“Designed For California Living”
By Dennis Sullivan
At the beginning of the twentieth century, southern California was already a popular destination for tourists trying to escape harsh winters back home or sometimes seeking the light and air that could cure their illnesses. Cheap train fares driven by rail price wars drew visitors from large eastern cities like Chicago as never before. Many stayed while others returned for annual winter retreats. At the same time, builders were busy constructing everything from apartments to beautiful hotels that would provide temporary housing for these visitors and new residents.
Around 1909, a new concept in temporary dwellings started an architectural style that continues to this day, the bungalow court. This style has its roots in either the Spanish patio villa or, as some have suggested, the summer cabin resort in the woods. Either way, the layout for bungalow courts gave builders a method to increase the number of homes per acre. With demand high for tourist and temporary housing, this community court concept was tremendously popular with builders and dwellers alike.
The concept was centered on two or three land parcels joined together so a group of cottages could be built around a central open space in which a walkway or driveway would be added. Early bungalow courts were built on lots of at least 100 feet wide with eight or more cottages. The open space typically was a garden area around 50 feet wide with a walkway and plantings for each cottage. After 1920 bungalow courts became narrower with widths typically of only 75 feet. Car parking on many courts was generally at the rear of the units. An enclosed court had a structure, often a larger unit, at the end of the open space that created the U shape.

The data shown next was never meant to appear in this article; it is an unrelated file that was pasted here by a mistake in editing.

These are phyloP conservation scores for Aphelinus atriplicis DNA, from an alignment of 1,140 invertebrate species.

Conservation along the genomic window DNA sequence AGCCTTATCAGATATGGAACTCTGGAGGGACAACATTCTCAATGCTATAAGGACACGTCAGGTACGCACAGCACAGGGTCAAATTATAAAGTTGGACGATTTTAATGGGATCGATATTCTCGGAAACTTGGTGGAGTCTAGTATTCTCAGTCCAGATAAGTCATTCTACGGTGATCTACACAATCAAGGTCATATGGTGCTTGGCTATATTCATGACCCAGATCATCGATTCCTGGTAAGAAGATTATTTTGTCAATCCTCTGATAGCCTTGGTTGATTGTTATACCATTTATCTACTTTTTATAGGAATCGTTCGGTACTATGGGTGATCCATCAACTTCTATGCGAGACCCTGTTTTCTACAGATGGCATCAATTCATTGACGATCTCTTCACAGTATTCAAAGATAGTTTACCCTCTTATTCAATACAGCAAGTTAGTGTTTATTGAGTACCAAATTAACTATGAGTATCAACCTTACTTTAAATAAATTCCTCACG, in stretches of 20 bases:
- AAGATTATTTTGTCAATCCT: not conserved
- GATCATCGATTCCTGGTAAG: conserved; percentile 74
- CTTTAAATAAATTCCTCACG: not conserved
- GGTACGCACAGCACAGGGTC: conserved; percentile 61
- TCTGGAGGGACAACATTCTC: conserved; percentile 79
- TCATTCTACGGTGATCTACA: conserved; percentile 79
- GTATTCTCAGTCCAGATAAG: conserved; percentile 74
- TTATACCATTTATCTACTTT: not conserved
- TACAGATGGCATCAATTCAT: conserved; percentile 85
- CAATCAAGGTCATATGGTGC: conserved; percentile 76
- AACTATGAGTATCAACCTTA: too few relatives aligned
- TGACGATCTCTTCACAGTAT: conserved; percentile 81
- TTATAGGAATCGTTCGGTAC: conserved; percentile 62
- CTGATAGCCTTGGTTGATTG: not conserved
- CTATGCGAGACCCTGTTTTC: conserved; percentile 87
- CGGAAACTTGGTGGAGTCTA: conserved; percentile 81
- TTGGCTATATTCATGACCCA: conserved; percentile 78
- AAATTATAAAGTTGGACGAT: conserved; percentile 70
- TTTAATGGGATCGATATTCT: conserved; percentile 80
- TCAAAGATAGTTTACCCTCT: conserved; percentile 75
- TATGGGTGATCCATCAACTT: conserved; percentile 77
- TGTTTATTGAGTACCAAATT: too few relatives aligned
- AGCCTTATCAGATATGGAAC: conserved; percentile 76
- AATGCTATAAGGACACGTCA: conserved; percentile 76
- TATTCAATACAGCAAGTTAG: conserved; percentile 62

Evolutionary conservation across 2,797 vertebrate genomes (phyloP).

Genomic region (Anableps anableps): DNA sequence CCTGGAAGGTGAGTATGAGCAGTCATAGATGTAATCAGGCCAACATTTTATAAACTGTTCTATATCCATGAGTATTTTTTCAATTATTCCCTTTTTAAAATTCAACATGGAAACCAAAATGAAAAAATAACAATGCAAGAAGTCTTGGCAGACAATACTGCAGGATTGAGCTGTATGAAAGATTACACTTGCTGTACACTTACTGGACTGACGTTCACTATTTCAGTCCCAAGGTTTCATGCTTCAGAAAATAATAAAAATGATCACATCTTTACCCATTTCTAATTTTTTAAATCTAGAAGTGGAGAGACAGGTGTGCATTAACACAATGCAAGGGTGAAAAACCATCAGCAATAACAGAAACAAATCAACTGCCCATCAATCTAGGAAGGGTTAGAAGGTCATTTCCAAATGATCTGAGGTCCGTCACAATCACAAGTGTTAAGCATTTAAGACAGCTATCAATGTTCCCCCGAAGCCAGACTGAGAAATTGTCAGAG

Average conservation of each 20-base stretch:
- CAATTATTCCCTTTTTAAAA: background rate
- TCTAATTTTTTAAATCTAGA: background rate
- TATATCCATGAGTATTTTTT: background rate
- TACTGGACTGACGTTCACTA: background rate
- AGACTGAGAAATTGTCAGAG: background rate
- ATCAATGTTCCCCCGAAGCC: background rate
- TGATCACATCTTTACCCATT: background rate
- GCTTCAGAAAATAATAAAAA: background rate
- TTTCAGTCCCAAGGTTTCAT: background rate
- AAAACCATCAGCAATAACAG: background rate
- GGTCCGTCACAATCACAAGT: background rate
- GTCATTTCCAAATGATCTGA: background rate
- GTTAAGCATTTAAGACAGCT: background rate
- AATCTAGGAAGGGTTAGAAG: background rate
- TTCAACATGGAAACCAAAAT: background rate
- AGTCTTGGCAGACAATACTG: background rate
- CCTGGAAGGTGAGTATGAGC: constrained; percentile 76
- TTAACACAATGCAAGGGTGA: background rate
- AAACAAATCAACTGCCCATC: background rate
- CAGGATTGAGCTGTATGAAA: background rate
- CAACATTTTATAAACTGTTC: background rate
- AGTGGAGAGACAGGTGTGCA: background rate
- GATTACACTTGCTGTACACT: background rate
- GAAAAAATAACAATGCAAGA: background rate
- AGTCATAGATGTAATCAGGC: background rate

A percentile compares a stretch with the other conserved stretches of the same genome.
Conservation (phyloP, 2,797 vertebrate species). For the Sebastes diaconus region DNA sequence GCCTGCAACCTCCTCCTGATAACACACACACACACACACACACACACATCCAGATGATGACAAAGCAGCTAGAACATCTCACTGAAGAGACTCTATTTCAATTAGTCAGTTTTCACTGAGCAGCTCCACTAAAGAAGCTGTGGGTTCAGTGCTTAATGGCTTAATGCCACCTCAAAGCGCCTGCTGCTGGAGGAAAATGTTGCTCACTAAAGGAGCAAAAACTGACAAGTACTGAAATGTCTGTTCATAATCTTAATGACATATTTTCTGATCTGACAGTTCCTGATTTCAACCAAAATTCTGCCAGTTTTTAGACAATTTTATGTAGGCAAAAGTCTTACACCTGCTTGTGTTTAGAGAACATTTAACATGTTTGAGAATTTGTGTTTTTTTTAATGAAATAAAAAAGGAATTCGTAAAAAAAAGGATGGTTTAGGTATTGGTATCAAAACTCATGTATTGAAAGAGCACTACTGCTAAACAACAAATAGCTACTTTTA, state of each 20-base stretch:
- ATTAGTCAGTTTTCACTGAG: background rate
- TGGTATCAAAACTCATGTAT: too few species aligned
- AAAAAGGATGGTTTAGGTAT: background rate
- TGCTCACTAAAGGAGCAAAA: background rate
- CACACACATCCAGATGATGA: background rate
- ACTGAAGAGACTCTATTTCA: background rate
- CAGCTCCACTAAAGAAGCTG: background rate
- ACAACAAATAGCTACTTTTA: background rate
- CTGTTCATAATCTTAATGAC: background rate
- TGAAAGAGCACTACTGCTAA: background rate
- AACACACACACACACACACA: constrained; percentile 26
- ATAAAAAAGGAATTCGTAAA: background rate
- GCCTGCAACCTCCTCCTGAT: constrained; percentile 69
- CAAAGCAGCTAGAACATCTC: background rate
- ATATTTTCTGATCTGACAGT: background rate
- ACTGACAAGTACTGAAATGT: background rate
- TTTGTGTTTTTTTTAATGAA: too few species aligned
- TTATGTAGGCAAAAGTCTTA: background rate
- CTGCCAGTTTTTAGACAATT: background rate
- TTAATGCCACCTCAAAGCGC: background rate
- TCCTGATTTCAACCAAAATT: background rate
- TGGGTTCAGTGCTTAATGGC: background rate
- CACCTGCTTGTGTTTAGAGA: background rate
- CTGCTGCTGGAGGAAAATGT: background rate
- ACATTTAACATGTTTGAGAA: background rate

The architectural style of these courts ranged from Spanish Colonial Revival to Swiss Chalet. They all shared the basic design of cottages arranged around a courtyard. Builders found that they could keep the California garden setting so popular with bungalow home builders while reducing land costs by using the court plan. Most significant bungalow courts were built from 1910 to 1933. The Depression stopped the steady growth of new bungalow courts across the country.
Like bungalow home design in general, the court bungalows shared the cost-cutting elements of no basements and no attics. However, they also shared the integration of garden and house. The gardens and courtyards helped, along with patios and porches, to bring the outdoors closer and to provide some seclusion in what was a cluster of homes.
The bungalow court cottage gave the occupant an affordable home that was much more than an apartment with the feel of a single family home. The fact that many courts still exist today is testimony to the quality of life they provide as well as a solid source of income for the owners.
Redondo Beach still has good examples of bungalow courts which have somehow survived through the growth of condominium and apartment complexes over the years. An excellent bungalow court is the H&M Courts at 207-211 South Broadway. Built in 1923 by Annie and Anthony Hock, it features Craftsman bungalow design elements such as fireplaces, built-ins and exposed beams.
A review of the Sanborn insurance maps from 1916 until 1946 indicated that the majority of bungalow courts in Redondo Beach were built on Catalina and Broadway Avenues. Some of the Catalina Avenue. courts were on the west side of the street and were demolished with the city’s urban renewal of the 1960s.
A walk down Broadway south of Diamond Street is a great way to enjoy the remaining bungalow courts. Some are small and very lush with gardens such as the units at 127-129 North Broadway. Others show the Bungalow warmth and charm with excellent Craftsman touches as seen in the 129-133 S. Broadway courts. Other courts are located at 511-513 S. Broadway and 117-121 Broadway. At 518 Catalina Avenue just north of Sapphire still stands a beautiful example of the community court concept. At the northeast corner of Broadway and Emerald is a spanish style court of tightly grouped cottages.
The court design represents a successful attempt to bring gardens and homes together in a community setting of both private and public space. It is truly an idea that has allowed many Californians to enjoy the good life.